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Lifestyles over 50

Cancer Patients Get Help for Their Heart, Too

Apr 18, 2023 10:53AM ● By Mary DeHaven, St. Luke's University Health Network
Cancer treatment saves lives. But the disease and its treatments, such as radiation and chemotherapy, can take a toll on the heart, says cardio-oncologist Michael McCulloch, MD, of St. Luke’s Cardiology Services. Sometimes, the effects do not surface until years, or even decades, later.

“There are certain cancers where people are more likely to die of cardiovascular disease than cancer, 10 years after treatment,” he said. “Patients who have been treated for certain types of cancer should be followed by a cardio-oncologist who can identify complications and begin treatment early to slow the progression of heart disease.”

As part of a team of cardiologists at St. Luke’s University Health Network, one of the country’s leading heart and vascular centers, Dr. McCulloch works closely with other primary care physicians, cardiologists, and oncologists in diagnosing and caring for heart patients who are receiving cancer treatment currently, or have in the past.

As a cardio-oncologist, Dr. McCulloch:
• treats heart conditions caused or worsened by cancer and its treatment.
• evaluates heart patients newly diagnosed with cancer and develops a plan of treatment that minimizes risks to the cardiovascular system, including the heart.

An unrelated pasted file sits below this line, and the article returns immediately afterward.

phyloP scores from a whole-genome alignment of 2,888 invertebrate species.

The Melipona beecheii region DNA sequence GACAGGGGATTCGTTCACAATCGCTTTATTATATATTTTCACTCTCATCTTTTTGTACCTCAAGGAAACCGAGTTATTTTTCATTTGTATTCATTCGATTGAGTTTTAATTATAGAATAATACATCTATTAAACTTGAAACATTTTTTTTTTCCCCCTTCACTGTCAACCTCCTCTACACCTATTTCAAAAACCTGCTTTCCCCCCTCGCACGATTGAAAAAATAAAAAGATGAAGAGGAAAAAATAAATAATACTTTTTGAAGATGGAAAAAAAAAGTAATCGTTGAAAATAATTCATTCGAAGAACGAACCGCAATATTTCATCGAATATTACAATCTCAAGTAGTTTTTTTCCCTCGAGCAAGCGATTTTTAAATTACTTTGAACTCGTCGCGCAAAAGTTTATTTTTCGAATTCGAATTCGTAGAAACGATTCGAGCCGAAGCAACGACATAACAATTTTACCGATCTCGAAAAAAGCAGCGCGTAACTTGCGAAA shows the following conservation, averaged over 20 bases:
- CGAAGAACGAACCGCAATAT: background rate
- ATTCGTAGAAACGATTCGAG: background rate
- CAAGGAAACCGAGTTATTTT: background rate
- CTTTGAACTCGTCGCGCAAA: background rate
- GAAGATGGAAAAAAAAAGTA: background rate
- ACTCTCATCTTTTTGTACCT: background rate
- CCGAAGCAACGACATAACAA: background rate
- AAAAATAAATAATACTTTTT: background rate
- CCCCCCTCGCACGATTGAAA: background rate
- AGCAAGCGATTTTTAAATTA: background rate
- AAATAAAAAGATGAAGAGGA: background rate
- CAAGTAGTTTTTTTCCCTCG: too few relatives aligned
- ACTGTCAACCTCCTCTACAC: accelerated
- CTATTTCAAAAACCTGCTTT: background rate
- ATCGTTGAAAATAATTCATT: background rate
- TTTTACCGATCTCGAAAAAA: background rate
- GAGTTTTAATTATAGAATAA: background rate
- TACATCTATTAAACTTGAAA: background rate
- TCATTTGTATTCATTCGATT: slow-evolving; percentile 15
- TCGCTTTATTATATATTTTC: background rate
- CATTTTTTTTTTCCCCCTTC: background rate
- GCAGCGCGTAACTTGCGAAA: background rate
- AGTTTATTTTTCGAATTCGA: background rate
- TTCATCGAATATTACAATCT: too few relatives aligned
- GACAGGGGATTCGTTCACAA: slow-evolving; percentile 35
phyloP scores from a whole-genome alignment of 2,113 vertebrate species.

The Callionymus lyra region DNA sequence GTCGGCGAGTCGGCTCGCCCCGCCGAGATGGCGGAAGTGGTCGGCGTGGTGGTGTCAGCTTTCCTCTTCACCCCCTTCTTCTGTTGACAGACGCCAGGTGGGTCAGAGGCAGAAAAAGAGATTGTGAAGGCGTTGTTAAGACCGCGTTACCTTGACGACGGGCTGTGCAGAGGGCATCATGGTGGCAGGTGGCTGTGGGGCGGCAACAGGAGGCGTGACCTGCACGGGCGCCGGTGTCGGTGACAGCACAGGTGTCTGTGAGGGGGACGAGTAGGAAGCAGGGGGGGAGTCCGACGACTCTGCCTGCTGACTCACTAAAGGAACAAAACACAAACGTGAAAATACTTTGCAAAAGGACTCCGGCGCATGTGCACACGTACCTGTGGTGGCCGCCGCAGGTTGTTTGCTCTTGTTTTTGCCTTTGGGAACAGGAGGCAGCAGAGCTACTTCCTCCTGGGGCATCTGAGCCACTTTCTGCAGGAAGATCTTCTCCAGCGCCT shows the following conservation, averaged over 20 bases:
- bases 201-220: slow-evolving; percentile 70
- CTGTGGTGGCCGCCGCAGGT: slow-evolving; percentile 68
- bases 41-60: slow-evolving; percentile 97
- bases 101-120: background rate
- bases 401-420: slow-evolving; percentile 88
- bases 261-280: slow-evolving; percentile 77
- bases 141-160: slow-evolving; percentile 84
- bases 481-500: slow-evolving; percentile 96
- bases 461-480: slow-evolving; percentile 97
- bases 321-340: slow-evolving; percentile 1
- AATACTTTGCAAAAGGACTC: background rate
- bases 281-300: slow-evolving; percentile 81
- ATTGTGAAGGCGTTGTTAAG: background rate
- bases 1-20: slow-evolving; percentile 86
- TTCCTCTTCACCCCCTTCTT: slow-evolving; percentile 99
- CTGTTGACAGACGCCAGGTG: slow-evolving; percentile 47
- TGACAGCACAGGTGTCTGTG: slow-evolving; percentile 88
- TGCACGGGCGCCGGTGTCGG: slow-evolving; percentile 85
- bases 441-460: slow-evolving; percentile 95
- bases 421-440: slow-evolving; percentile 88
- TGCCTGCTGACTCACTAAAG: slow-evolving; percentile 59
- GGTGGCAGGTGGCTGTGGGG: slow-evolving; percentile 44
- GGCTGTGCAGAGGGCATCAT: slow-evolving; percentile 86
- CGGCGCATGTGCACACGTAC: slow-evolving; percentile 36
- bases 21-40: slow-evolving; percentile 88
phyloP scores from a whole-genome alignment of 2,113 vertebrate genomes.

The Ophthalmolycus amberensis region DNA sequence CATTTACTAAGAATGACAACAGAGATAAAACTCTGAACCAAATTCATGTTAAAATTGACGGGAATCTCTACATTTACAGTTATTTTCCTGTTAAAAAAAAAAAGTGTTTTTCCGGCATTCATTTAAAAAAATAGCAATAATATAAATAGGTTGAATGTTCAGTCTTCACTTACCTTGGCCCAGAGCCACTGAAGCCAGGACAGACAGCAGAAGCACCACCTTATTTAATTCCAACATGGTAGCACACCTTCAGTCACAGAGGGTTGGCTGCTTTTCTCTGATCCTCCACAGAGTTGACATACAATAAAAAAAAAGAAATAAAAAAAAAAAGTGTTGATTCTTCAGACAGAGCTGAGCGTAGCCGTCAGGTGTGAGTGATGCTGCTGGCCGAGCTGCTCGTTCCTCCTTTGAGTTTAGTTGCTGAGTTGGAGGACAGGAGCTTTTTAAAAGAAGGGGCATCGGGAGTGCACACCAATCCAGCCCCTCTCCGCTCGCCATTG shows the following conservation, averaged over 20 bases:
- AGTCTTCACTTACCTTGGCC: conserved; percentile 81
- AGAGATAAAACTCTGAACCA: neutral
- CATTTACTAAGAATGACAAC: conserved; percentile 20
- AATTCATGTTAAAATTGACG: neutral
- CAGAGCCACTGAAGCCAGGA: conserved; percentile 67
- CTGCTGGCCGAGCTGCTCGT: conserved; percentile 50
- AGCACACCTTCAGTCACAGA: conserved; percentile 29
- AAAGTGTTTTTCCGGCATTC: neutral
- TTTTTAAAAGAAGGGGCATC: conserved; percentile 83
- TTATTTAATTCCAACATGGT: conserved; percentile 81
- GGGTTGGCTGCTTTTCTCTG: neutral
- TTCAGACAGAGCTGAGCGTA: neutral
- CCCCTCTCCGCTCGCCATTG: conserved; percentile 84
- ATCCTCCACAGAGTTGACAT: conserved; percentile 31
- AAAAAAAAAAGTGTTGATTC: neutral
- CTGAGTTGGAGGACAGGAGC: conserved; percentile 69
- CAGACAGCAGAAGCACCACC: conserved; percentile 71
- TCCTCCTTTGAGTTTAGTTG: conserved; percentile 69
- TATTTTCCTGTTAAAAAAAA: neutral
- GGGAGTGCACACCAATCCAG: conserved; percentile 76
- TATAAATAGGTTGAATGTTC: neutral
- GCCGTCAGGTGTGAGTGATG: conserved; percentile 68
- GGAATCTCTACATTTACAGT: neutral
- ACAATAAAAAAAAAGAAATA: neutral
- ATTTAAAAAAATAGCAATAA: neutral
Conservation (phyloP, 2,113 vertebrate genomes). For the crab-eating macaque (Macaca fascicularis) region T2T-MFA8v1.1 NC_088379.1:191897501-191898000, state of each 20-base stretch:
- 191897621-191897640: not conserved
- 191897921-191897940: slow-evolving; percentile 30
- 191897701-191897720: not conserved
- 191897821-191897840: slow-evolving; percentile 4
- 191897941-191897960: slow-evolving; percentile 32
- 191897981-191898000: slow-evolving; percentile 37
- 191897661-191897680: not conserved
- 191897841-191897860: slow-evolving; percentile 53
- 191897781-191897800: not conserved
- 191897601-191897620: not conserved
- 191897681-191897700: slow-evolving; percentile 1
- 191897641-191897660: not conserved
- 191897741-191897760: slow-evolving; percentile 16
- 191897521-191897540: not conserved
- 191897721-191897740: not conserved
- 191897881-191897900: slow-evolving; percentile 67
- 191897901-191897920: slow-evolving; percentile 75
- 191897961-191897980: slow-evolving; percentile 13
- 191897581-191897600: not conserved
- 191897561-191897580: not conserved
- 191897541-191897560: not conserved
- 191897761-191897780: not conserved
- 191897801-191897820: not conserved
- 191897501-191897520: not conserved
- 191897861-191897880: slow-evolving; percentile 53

• prescribes medications to strengthen patients’ hearts so they can tolerate the most aggressive cancer treatments.
• advises patients and their care teams on which chemotherapies are safest for the heart and which pose too much risk.
• provides long-term monitoring of cancer patients at risk for developing complications, especially those who have received radiation and extensive imaging of the chest or have risk factors such as high blood pressure, high cholesterol, and obesity.

Dr. McCulloch explained that cardio-oncologists are cardiologists or oncologists with a special interest, experience, and knowledge of cancer treatment’s effect on the heart. After graduating from the University of Virginia and completing a residency at Massachusetts General Hospital, Dr. McCulloch completed a fellowship in cardiology and congestive heart failure at Cleveland Clinic. He specialized in cardio-oncology because he saw a great need for specialists who understood the connection between cancer treatment and heart disease.

“I treated a man who had received cancer treatment and later developed heart disease,” he said. “His condition was undiagnosed for years. The disease had already irreparably damaged his heart by the time he was diagnosed. Had he been diagnosed sooner, we could have started treatment earlier to improve his quality of life and increase his years of survival.”

Cardio-oncologists also help patients receive the maximum benefit from their cancer treatment. For example, the heart of patients receiving certain types of cancer treatment are monitored, and if their heart is affected, treatment must stop. Working with the oncologist, Dr. McCulloch can prescribe medications to strengthen the heart, enabling patients to withstand more aggressive cancer treatment and improve treatment results.

Dr. McCulloch joined St. Luke’s in August, moving to the area to be closer to his parents, sister, and extended family in New Jersey.

“I decided to join St. Luke’s because it is one of the best health systems in the region,” he said. “Joining St. Luke’s enabled me to work in a great health system and be close to my family. I have found the patients to be very nice, friendly, down-to-earth, and engaged in improving their health.”

Dr. McCulloch became a physician because he enjoyed science and physiology, but he was also intrigued by the art of caring for people. During medical school, he found cardiology the most interesting field from a physiology perspective.